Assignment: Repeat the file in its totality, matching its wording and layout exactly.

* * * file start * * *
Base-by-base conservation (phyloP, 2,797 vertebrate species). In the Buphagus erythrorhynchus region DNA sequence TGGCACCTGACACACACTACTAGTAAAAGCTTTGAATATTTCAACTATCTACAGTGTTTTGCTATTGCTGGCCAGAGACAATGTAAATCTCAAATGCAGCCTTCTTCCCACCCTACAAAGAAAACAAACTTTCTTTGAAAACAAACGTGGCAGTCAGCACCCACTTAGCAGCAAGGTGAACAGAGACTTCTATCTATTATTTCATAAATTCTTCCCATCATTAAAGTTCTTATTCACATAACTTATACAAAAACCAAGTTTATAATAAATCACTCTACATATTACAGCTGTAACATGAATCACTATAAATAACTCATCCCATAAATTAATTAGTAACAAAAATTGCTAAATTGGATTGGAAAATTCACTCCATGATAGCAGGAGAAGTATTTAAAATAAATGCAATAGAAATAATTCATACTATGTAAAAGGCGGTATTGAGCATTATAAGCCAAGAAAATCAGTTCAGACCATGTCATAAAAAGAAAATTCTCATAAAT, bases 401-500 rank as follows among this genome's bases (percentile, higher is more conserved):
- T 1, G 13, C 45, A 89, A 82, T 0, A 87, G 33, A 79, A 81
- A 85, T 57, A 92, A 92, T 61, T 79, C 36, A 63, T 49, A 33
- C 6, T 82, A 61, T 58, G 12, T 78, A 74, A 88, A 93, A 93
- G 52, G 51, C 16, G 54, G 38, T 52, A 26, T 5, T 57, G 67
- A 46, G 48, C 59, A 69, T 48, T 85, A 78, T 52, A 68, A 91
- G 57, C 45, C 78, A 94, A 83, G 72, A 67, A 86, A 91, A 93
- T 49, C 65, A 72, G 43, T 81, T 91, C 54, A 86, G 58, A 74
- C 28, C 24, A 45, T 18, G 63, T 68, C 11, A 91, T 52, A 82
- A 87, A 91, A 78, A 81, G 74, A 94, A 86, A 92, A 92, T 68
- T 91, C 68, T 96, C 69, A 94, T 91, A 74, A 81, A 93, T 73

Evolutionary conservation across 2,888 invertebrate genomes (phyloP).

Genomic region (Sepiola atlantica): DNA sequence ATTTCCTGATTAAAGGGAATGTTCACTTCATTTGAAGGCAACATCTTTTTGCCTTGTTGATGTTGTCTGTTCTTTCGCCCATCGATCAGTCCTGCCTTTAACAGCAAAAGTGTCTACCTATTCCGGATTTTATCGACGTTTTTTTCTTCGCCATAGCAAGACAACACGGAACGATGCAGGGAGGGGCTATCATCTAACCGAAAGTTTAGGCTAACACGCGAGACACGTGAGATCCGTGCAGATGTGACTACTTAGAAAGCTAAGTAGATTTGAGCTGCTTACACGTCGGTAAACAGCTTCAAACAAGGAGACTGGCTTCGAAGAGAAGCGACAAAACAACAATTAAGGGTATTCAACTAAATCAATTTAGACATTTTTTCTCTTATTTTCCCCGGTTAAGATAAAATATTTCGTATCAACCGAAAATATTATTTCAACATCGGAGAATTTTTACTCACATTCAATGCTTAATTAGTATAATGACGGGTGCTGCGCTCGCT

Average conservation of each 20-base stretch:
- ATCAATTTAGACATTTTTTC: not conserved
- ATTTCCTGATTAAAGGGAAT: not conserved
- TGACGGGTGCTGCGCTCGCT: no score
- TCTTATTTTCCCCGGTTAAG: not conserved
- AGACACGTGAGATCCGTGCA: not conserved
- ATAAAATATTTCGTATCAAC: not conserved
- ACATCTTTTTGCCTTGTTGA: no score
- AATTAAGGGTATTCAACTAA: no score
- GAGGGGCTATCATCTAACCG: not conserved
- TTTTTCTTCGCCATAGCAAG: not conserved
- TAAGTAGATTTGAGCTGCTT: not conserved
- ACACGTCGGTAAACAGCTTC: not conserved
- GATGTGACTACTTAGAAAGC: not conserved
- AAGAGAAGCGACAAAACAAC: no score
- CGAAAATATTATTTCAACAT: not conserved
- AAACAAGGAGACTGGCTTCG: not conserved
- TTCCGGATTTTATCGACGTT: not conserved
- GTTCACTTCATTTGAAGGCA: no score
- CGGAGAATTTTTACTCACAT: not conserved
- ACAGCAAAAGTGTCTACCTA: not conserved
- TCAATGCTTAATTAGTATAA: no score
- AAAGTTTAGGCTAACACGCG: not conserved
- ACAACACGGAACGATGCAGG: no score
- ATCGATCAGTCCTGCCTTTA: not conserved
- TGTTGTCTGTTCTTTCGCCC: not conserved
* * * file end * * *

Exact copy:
Base-by-base conservation (phyloP, 2,797 vertebrate species). In the Buphagus erythrorhynchus region DNA sequence TGGCACCTGACACACACTACTAGTAAAAGCTTTGAATATTTCAACTATCTACAGTGTTTTGCTATTGCTGGCCAGAGACAATGTAAATCTCAAATGCAGCCTTCTTCCCACCCTACAAAGAAAACAAACTTTCTTTGAAAACAAACGTGGCAGTCAGCACCCACTTAGCAGCAAGGTGAACAGAGACTTCTATCTATTATTTCATAAATTCTTCCCATCATTAAAGTTCTTATTCACATAACTTATACAAAAACCAAGTTTATAATAAATCACTCTACATATTACAGCTGTAACATGAATCACTATAAATAACTCATCCCATAAATTAATTAGTAACAAAAATTGCTAAATTGGATTGGAAAATTCACTCCATGATAGCAGGAGAAGTATTTAAAATAAATGCAATAGAAATAATTCATACTATGTAAAAGGCGGTATTGAGCATTATAAGCCAAGAAAATCAGTTCAGACCATGTCATAAAAAGAAAATTCTCATAAAT, bases 401-500 rank as follows among this genome's bases (percentile, higher is more conserved):
- T 1, G 13, C 45, A 89, A 82, T 0, A 87, G 33, A 79, A 81
- A 85, T 57, A 92, A 92, T 61, T 79, C 36, A 63, T 49, A 33
- C 6, T 82, A 61, T 58, G 12, T 78, A 74, A 88, A 93, A 93
- G 52, G 51, C 16, G 54, G 38, T 52, A 26, T 5, T 57, G 67
- A 46, G 48, C 59, A 69, T 48, T 85, A 78, T 52, A 68, A 91
- G 57, C 45, C 78, A 94, A 83, G 72, A 67, A 86, A 91, A 93
- T 49, C 65, A 72, G 43, T 81, T 91, C 54, A 86, G 58, A 74
- C 28, C 24, A 45, T 18, G 63, T 68, C 11, A 91, T 52, A 82
- A 87, A 91, A 78, A 81, G 74, A 94, A 86, A 92, A 92, T 68
- T 91, C 68, T 96, C 69, A 94, T 91, A 74, A 81, A 93, T 73

Evolutionary conservation across 2,888 invertebrate genomes (phyloP).

Genomic region (Sepiola atlantica): DNA sequence ATTTCCTGATTAAAGGGAATGTTCACTTCATTTGAAGGCAACATCTTTTTGCCTTGTTGATGTTGTCTGTTCTTTCGCCCATCGATCAGTCCTGCCTTTAACAGCAAAAGTGTCTACCTATTCCGGATTTTATCGACGTTTTTTTCTTCGCCATAGCAAGACAACACGGAACGATGCAGGGAGGGGCTATCATCTAACCGAAAGTTTAGGCTAACACGCGAGACACGTGAGATCCGTGCAGATGTGACTACTTAGAAAGCTAAGTAGATTTGAGCTGCTTACACGTCGGTAAACAGCTTCAAACAAGGAGACTGGCTTCGAAGAGAAGCGACAAAACAACAATTAAGGGTATTCAACTAAATCAATTTAGACATTTTTTCTCTTATTTTCCCCGGTTAAGATAAAATATTTCGTATCAACCGAAAATATTATTTCAACATCGGAGAATTTTTACTCACATTCAATGCTTAATTAGTATAATGACGGGTGCTGCGCTCGCT

Average conservation of each 20-base stretch:
- ATCAATTTAGACATTTTTTC: not conserved
- ATTTCCTGATTAAAGGGAAT: not conserved
- TGACGGGTGCTGCGCTCGCT: no score
- TCTTATTTTCCCCGGTTAAG: not conserved
- AGACACGTGAGATCCGTGCA: not conserved
- ATAAAATATTTCGTATCAAC: not conserved
- ACATCTTTTTGCCTTGTTGA: no score
- AATTAAGGGTATTCAACTAA: no score
- GAGGGGCTATCATCTAACCG: not conserved
- TTTTTCTTCGCCATAGCAAG: not conserved
- TAAGTAGATTTGAGCTGCTT: not conserved
- ACACGTCGGTAAACAGCTTC: not conserved
- GATGTGACTACTTAGAAAGC: not conserved
- AAGAGAAGCGACAAAACAAC: no score
- CGAAAATATTATTTCAACAT: not conserved
- AAACAAGGAGACTGGCTTCG: not conserved
- TTCCGGATTTTATCGACGTT: not conserved
- GTTCACTTCATTTGAAGGCA: no score
- CGGAGAATTTTTACTCACAT: not conserved
- ACAGCAAAAGTGTCTACCTA: not conserved
- TCAATGCTTAATTAGTATAA: no score
- AAAGTTTAGGCTAACACGCG: not conserved
- ACAACACGGAACGATGCAGG: no score
- ATCGATCAGTCCTGCCTTTA: not conserved
- TGTTGTCTGTTCTTTCGCCC: not conserved